D. Gilson is a writer and author of essays, poetry, and scholarship that explore the relationship between popular culture, literature, sexuality, and memoir. His latest book is Jesus Freak, with Will Stockton, part of Bloomsbury’s 33 1/3 Series. His other books include I Will Say This Exactly One Time and Crush. His first chapbook, Catch & Release, won the 2012 Robin Becker Prize from Seve...

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Jeffrey Johnson is a legal writer with a focus on personal injury. He has worked on personal injury and sovereign immunity litigation in addition to experience in family, estate, and criminal law. He earned a J.D. from the University of Baltimore and has appeared on legaladvice.com, themanifest.com, and vice.com.

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Reviewed by Jeffrey Johnson
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UPDATED: Jan 19, 2021

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GM says the Chevrolet Volt is safe as it offers Volt owners free loaner cars.
GM says the Chevrolet Volt is safe as it offers Volt owners free loaner cars. (GM)

If you’re one of the 5,000 or so Americans that have joined the electric vehicle movement by buying a Chevrolet Volt, you’ve probably been following the news regarding fires on Volts that were crash tested by the National Highway Transportation Safety Administration (NHTSA).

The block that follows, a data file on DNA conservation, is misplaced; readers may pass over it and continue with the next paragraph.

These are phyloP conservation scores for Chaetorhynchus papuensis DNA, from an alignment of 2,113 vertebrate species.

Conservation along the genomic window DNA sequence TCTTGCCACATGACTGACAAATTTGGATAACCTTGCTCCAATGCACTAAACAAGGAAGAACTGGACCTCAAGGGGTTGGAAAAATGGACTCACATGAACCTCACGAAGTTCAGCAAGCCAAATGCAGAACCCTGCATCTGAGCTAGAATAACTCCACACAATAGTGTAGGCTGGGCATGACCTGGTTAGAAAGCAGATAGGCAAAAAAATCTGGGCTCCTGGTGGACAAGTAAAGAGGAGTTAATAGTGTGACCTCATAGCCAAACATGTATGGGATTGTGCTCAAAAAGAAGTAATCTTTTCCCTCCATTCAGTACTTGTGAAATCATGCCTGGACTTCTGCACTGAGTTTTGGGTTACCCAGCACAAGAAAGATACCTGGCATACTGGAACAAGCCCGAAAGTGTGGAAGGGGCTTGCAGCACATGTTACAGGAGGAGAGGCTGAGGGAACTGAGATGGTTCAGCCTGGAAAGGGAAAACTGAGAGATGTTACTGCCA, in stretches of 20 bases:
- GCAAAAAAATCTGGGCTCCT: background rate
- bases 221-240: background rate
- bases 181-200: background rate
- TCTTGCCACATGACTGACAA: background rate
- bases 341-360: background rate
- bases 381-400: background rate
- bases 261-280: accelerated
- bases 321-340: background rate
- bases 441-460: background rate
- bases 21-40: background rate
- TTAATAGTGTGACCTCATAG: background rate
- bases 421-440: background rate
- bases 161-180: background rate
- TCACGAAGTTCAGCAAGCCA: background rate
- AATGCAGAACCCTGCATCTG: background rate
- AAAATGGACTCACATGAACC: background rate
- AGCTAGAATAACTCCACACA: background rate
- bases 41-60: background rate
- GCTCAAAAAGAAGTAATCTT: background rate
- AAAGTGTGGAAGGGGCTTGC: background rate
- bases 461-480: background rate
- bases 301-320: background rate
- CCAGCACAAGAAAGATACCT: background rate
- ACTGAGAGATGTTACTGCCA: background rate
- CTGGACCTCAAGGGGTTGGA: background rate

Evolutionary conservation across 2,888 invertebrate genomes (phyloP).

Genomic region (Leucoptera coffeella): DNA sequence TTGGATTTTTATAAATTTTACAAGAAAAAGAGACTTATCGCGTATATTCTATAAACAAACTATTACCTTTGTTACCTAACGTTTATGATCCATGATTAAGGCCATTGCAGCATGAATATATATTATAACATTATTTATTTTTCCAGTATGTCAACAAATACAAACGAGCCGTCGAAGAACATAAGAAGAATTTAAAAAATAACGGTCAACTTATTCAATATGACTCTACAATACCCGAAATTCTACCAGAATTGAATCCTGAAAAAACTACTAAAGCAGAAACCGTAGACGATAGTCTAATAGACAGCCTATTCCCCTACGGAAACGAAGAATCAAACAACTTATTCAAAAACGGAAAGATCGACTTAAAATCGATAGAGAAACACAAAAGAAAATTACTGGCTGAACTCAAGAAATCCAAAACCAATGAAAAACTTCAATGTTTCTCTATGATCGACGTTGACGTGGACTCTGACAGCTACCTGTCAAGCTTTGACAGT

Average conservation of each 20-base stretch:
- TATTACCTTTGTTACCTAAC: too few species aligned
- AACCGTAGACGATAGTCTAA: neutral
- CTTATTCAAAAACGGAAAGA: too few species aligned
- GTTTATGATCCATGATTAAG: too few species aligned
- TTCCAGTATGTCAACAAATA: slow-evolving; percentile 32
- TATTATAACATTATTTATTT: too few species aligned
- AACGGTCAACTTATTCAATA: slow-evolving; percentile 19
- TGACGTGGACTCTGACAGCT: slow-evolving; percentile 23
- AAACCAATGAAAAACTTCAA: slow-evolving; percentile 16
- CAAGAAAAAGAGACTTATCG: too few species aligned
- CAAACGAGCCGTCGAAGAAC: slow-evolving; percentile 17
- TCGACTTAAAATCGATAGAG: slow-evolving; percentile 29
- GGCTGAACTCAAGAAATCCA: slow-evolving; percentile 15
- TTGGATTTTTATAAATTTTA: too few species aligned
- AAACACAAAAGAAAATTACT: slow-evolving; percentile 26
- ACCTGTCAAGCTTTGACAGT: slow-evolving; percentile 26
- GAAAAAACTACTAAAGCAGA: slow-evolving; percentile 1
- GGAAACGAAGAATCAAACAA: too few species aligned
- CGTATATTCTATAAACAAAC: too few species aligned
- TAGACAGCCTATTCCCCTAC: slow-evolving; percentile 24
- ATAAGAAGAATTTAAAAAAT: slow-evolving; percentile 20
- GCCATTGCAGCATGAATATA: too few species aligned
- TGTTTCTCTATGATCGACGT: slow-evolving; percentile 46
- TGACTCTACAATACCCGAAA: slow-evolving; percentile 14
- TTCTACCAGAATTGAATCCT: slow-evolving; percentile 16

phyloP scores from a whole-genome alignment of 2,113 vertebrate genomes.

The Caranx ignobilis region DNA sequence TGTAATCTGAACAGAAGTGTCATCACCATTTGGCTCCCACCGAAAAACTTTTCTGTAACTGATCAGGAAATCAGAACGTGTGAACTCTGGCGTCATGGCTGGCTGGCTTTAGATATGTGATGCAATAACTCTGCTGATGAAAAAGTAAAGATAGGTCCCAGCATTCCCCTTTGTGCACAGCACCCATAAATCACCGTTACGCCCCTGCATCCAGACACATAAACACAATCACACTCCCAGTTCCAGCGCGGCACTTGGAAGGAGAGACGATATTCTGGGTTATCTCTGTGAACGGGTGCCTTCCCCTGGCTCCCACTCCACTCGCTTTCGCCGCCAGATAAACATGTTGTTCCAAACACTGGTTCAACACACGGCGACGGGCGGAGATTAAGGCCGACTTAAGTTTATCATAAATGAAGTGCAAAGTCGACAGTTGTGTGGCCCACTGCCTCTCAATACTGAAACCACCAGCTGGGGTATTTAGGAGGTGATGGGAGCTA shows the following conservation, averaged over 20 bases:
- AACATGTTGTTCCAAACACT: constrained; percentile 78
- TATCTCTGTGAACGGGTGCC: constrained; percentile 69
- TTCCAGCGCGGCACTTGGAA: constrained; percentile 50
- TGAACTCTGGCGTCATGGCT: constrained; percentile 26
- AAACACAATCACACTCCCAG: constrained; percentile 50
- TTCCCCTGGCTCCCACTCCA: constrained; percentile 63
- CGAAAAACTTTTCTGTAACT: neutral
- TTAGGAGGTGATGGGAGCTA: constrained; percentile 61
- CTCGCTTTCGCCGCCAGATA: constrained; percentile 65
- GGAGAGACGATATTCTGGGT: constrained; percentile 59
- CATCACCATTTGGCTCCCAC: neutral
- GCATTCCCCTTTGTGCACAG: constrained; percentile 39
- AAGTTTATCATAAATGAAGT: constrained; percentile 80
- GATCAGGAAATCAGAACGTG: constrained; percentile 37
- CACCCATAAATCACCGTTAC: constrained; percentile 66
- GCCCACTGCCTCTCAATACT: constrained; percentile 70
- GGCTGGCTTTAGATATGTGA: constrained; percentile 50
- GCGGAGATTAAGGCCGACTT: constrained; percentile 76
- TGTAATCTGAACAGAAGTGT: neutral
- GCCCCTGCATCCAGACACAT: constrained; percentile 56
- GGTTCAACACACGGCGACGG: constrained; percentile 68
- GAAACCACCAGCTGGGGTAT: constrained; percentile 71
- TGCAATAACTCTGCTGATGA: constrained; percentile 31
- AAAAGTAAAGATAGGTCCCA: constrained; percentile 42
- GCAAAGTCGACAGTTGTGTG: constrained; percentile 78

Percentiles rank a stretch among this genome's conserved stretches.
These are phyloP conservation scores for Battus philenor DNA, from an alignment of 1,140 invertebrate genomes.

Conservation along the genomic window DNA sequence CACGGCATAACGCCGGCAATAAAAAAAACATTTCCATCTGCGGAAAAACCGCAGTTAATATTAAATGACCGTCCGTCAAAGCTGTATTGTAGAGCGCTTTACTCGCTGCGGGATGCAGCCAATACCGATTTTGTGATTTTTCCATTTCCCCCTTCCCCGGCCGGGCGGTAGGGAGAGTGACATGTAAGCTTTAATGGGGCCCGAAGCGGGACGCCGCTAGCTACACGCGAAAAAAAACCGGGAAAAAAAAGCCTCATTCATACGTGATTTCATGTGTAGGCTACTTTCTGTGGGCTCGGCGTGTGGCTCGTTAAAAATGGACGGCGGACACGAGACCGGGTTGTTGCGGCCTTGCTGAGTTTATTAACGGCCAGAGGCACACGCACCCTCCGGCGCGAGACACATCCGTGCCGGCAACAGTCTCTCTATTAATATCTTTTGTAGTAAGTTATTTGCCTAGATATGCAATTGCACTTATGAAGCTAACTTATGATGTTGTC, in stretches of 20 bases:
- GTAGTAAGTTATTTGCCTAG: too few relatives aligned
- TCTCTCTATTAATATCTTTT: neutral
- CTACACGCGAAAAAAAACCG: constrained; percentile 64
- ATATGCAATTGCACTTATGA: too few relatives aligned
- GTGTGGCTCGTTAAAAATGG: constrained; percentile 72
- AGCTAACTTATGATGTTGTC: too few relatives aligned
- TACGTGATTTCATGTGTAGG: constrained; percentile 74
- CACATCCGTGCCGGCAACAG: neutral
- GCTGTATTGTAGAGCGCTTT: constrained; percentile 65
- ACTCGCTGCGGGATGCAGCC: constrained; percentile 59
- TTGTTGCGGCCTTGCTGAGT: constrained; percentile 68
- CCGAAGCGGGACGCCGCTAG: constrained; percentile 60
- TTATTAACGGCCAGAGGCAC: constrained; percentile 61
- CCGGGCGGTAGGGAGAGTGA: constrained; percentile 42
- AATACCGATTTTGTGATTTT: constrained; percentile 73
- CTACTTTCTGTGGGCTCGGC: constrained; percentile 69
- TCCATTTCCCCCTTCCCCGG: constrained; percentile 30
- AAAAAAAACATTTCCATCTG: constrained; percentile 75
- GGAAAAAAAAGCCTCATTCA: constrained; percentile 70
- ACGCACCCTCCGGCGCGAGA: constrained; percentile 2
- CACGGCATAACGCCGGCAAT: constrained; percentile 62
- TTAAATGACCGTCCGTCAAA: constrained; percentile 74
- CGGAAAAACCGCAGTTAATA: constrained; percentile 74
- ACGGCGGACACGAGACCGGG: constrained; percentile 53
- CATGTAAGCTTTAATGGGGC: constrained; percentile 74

As you may recall, a Chevrolet Volt caught fire in a storage facility three weeks after the NHTSA had conducted a side-impact crash test. That got the NHTSA’s attention, and since then, two other Volts have undergone crash testing and also caught fire. So the NHTSA opened a formal safety defect investigation on the Volt, which is currently underway.

General Motors continues to say that Chevrolet Volts are safe, but they’ve decided they’ll be contacting each of the more than 5,000 Volt owners to let them know first-hand GM’s stance. And in a measure to reassure any concerned Volt owner, the automaker has also established a loaner car program for them while the safety investigation continues.

GM has long maintained that the NHTSA hadn’t followed proper post-crash procedures when they crashed tested the first Volt that caught fire. Had those procedures been followed, the fires experienced by the NHTSA wouldn’t have occurred.

They’ve also pointed out that none of the handful of Volts that have been involved in real-world crashes have caught fire. According to GM, the battery isn’t involved in the fire, but rather, the electronics contained within them.

“We don’t think there’s an immediate fire risk,” said GM North American President Mark Reuss. “This is a post-crash activity.”

If you owned a Chevrolet Volt, would you take advantage of GM’s offer of a free loaner car?